Home > A Merciful Secret (Mercy Kilpatrick #3)(15)

A Merciful Secret (Mercy Kilpatrick #3)(15)
Author: Kendra Elliot

“Well, Melissa Johnson showed me a sachet she’d bought from Salome with instructions to put it under her pillow for two weeks. I smelled mint, rosemary, and basil in it. The sachet was to catch the attention of a certain young man.”

“Did it work?”

“Yes and no. The guy Melissa had her eye on never came around, but she started dating his best friend during those two weeks. They’re still together, so in a way it worked.”

“Hmmm.” Mercy wasn’t sure what to think of that. “A confidence builder?”


“Anything else?”

“Someone went to her for help with an infection in their foot that wouldn’t clear up. I can’t remember who it was . . . An older man. Salome wouldn’t take his money and ordered him to go to the emergency room. I heard he was pretty ticked, but he finally went. They removed two toes.”

“Wow. At least she knows her limitations. Did you know about her daughter, Morrigan?”

“Not until you told me. I’ve heard men brag about sleeping with Salome. They viewed it as an accomplishment—almost like a dare—but I never heard that she was pregnant.”

“Did you hear that she fought with Olivia?”

“No. People always grouped them together when gossiping, though. Said Salome was exactly like her mother.”

“Not a compliment?”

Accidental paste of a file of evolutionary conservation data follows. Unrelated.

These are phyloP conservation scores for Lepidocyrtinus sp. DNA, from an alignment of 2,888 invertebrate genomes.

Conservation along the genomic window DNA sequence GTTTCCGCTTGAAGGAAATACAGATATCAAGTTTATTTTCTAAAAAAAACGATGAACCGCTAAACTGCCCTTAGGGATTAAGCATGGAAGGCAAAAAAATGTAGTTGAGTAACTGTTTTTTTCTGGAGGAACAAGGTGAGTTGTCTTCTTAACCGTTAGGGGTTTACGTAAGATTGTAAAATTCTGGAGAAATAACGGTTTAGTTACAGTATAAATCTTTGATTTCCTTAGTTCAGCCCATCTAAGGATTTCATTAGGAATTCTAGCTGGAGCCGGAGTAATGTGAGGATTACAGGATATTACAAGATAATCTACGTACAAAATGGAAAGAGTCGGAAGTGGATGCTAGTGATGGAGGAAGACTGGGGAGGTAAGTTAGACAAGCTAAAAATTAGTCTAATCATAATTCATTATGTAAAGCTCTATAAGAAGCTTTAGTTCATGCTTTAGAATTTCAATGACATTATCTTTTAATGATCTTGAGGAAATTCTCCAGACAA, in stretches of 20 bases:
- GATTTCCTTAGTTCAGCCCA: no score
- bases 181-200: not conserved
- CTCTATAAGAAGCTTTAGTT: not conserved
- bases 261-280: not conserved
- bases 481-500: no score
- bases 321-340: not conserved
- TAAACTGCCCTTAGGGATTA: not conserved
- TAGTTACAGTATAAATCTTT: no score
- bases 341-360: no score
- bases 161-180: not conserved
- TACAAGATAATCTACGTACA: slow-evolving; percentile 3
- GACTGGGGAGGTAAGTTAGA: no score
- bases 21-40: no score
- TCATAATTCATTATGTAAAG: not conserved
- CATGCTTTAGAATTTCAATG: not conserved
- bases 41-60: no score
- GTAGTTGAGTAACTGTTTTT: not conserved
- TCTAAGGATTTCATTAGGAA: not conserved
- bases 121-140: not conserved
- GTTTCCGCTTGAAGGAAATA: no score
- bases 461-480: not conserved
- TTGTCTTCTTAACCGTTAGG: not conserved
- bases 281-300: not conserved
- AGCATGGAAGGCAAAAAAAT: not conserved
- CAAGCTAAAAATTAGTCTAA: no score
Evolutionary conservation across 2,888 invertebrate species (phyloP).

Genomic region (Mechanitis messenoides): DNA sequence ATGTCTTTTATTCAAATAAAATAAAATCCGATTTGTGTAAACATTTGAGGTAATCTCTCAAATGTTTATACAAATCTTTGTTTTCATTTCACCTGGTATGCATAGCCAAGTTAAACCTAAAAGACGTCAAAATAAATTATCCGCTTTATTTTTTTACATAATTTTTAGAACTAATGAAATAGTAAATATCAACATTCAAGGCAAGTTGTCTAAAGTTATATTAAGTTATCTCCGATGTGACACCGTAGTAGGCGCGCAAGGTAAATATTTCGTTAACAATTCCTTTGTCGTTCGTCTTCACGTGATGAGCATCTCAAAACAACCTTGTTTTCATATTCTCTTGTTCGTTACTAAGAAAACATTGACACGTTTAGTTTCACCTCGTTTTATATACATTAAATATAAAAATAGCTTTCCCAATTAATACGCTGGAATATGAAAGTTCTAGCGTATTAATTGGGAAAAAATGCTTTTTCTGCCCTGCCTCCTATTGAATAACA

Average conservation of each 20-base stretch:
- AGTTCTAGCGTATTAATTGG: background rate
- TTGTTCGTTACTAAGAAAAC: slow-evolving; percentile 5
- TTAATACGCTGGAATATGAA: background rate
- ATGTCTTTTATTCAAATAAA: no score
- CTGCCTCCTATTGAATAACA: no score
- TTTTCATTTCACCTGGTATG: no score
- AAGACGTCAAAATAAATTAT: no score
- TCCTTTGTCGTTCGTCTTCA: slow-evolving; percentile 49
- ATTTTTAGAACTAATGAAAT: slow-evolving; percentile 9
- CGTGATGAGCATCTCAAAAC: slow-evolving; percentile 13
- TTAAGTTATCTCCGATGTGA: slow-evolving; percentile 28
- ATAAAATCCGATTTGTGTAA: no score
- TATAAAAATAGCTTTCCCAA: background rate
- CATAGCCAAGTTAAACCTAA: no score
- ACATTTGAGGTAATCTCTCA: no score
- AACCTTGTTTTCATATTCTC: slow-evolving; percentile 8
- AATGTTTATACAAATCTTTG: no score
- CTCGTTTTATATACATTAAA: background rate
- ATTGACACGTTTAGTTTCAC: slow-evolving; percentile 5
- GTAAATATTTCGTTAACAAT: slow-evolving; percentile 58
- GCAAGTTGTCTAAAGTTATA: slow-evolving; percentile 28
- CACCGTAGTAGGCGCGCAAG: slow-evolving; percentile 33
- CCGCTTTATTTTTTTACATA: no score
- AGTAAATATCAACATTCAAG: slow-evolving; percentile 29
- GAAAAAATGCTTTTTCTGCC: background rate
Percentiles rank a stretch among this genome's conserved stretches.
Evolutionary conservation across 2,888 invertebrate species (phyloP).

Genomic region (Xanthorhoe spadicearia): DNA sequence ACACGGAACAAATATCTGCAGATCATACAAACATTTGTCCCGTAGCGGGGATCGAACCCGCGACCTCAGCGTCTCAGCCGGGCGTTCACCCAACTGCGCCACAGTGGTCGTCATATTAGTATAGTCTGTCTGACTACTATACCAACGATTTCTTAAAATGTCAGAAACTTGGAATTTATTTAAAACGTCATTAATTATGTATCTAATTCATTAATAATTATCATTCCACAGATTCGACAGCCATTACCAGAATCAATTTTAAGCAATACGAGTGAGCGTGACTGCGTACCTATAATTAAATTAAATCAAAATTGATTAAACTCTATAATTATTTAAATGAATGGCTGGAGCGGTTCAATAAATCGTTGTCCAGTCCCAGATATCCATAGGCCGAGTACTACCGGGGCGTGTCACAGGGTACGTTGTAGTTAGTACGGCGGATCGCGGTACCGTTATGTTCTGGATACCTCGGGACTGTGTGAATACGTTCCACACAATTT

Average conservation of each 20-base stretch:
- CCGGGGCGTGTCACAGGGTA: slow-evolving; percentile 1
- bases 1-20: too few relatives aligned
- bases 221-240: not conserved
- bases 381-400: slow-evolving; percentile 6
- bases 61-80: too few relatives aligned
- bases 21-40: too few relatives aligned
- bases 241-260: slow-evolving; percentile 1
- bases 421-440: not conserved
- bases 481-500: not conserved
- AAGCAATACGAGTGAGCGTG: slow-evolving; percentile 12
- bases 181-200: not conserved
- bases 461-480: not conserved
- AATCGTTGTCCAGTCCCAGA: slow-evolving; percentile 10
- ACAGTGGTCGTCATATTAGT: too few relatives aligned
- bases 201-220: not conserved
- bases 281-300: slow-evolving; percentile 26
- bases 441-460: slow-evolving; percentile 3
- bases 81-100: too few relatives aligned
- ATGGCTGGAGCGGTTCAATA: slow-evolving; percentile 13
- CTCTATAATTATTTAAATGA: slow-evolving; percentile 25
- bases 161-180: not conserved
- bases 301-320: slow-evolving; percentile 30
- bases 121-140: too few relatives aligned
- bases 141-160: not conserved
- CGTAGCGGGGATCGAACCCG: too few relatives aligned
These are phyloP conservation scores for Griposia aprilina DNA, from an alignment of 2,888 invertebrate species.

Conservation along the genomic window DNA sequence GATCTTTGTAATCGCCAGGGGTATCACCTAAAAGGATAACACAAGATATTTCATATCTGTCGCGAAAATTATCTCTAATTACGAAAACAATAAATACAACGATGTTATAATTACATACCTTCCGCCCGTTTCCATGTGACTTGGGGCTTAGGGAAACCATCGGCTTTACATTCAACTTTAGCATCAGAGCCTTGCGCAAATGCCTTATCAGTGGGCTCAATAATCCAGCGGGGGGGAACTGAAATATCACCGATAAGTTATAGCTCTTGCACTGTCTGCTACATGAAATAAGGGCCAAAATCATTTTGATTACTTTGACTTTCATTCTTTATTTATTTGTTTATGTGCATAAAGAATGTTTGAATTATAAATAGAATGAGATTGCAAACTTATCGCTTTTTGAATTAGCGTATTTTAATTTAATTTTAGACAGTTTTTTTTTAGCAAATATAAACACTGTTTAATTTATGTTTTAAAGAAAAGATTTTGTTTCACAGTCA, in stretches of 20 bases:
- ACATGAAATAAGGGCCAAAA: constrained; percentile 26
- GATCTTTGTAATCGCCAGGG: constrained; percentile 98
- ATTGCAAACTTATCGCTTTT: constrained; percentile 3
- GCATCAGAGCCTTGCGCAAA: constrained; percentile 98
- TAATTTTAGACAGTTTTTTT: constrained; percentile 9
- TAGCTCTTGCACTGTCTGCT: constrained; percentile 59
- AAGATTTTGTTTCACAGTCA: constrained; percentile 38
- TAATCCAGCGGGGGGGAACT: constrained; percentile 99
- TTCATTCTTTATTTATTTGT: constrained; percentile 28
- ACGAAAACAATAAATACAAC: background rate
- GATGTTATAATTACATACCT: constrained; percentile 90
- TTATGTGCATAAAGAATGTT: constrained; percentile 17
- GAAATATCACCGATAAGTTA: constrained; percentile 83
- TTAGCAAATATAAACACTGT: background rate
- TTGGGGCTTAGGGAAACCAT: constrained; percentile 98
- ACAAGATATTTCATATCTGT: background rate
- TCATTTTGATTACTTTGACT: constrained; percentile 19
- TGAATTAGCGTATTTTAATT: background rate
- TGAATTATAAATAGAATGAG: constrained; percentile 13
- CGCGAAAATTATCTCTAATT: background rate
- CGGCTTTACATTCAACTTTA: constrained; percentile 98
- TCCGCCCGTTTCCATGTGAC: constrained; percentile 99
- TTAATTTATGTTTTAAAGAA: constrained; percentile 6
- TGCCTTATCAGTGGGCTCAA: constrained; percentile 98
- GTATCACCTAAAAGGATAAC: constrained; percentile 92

“No. Is she really a suspect in her mother’s death?”

Mercy took a deep breath. “We need to know where she was when Olivia died. I wouldn’t call her a suspect, but we—I mean Eddie needs to talk to her. According to Morrigan, Salome appears to be the only person Olivia interacted with for the last few years.”

“That’s sad,” said her tenderhearted sister. “Now I wish I’d gotten to know Olivia.”

“You’re a good person, Rose.” Her sister had always been the voice of love and affection while they were growing up. She’d known how to skillfully soothe each of Mercy’s other three siblings and their parents. Now she embraced the idea of having a baby—one fathered by the man who’d raped her and murdered their brother.

He’d died when he fired at Mercy and Truman. Mercy was mostly at peace with the fact that she’d helped kill the man who had grievously wounded her family.

“Would you be able to drive me to the lumberyard tomorrow on your lunch?” Rose asked, interrupting Mercy’s thoughts.

“I don’t see why not. What are you doing there?”